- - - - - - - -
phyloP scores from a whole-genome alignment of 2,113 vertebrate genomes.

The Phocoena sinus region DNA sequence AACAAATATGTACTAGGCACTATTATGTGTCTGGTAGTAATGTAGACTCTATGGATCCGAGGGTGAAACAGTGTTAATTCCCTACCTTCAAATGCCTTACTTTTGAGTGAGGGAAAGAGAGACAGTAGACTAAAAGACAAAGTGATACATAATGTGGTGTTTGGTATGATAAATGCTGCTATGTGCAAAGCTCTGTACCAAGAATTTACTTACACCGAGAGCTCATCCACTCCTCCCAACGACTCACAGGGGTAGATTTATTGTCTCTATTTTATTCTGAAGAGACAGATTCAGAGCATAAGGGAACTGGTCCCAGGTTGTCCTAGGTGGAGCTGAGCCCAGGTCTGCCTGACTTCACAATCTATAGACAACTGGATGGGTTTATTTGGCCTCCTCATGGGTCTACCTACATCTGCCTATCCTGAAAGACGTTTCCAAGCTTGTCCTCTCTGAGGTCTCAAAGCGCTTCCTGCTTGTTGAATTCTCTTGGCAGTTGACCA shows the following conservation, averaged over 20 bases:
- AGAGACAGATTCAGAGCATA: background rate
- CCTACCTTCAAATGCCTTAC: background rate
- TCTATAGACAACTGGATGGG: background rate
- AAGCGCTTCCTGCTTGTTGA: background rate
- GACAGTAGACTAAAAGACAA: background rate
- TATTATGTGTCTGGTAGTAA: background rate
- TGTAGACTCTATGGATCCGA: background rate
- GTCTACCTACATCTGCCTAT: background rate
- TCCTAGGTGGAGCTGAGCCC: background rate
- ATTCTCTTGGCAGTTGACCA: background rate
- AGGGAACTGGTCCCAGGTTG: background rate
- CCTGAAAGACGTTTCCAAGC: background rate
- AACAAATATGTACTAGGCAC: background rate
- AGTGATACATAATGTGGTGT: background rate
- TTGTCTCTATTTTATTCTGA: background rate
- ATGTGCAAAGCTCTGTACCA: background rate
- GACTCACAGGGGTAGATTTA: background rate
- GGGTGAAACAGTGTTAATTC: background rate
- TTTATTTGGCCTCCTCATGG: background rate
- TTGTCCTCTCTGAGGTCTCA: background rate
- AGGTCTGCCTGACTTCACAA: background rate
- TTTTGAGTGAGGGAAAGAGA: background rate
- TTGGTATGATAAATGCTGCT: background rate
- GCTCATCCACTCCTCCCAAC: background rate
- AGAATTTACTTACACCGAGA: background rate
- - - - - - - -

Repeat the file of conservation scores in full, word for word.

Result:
phyloP scores from a whole-genome alignment of 2,113 vertebrate genomes.

The Phocoena sinus region DNA sequence AACAAATATGTACTAGGCACTATTATGTGTCTGGTAGTAATGTAGACTCTATGGATCCGAGGGTGAAACAGTGTTAATTCCCTACCTTCAAATGCCTTACTTTTGAGTGAGGGAAAGAGAGACAGTAGACTAAAAGACAAAGTGATACATAATGTGGTGTTTGGTATGATAAATGCTGCTATGTGCAAAGCTCTGTACCAAGAATTTACTTACACCGAGAGCTCATCCACTCCTCCCAACGACTCACAGGGGTAGATTTATTGTCTCTATTTTATTCTGAAGAGACAGATTCAGAGCATAAGGGAACTGGTCCCAGGTTGTCCTAGGTGGAGCTGAGCCCAGGTCTGCCTGACTTCACAATCTATAGACAACTGGATGGGTTTATTTGGCCTCCTCATGGGTCTACCTACATCTGCCTATCCTGAAAGACGTTTCCAAGCTTGTCCTCTCTGAGGTCTCAAAGCGCTTCCTGCTTGTTGAATTCTCTTGGCAGTTGACCA shows the following conservation, averaged over 20 bases:
- AGAGACAGATTCAGAGCATA: background rate
- CCTACCTTCAAATGCCTTAC: background rate
- TCTATAGACAACTGGATGGG: background rate
- AAGCGCTTCCTGCTTGTTGA: background rate
- GACAGTAGACTAAAAGACAA: background rate
- TATTATGTGTCTGGTAGTAA: background rate
- TGTAGACTCTATGGATCCGA: background rate
- GTCTACCTACATCTGCCTAT: background rate
- TCCTAGGTGGAGCTGAGCCC: background rate
- ATTCTCTTGGCAGTTGACCA: background rate
- AGGGAACTGGTCCCAGGTTG: background rate
- CCTGAAAGACGTTTCCAAGC: background rate
- AACAAATATGTACTAGGCAC: background rate
- AGTGATACATAATGTGGTGT: background rate
- TTGTCTCTATTTTATTCTGA: background rate
- ATGTGCAAAGCTCTGTACCA: background rate
- GACTCACAGGGGTAGATTTA: background rate
- GGGTGAAACAGTGTTAATTC: background rate
- TTTATTTGGCCTCCTCATGG: background rate
- TTGTCCTCTCTGAGGTCTCA: background rate
- AGGTCTGCCTGACTTCACAA: background rate
- TTTTGAGTGAGGGAAAGAGA: background rate
- TTGGTATGATAAATGCTGCT: background rate
- GCTCATCCACTCCTCCCAAC: background rate
- AGAATTTACTTACACCGAGA: background rate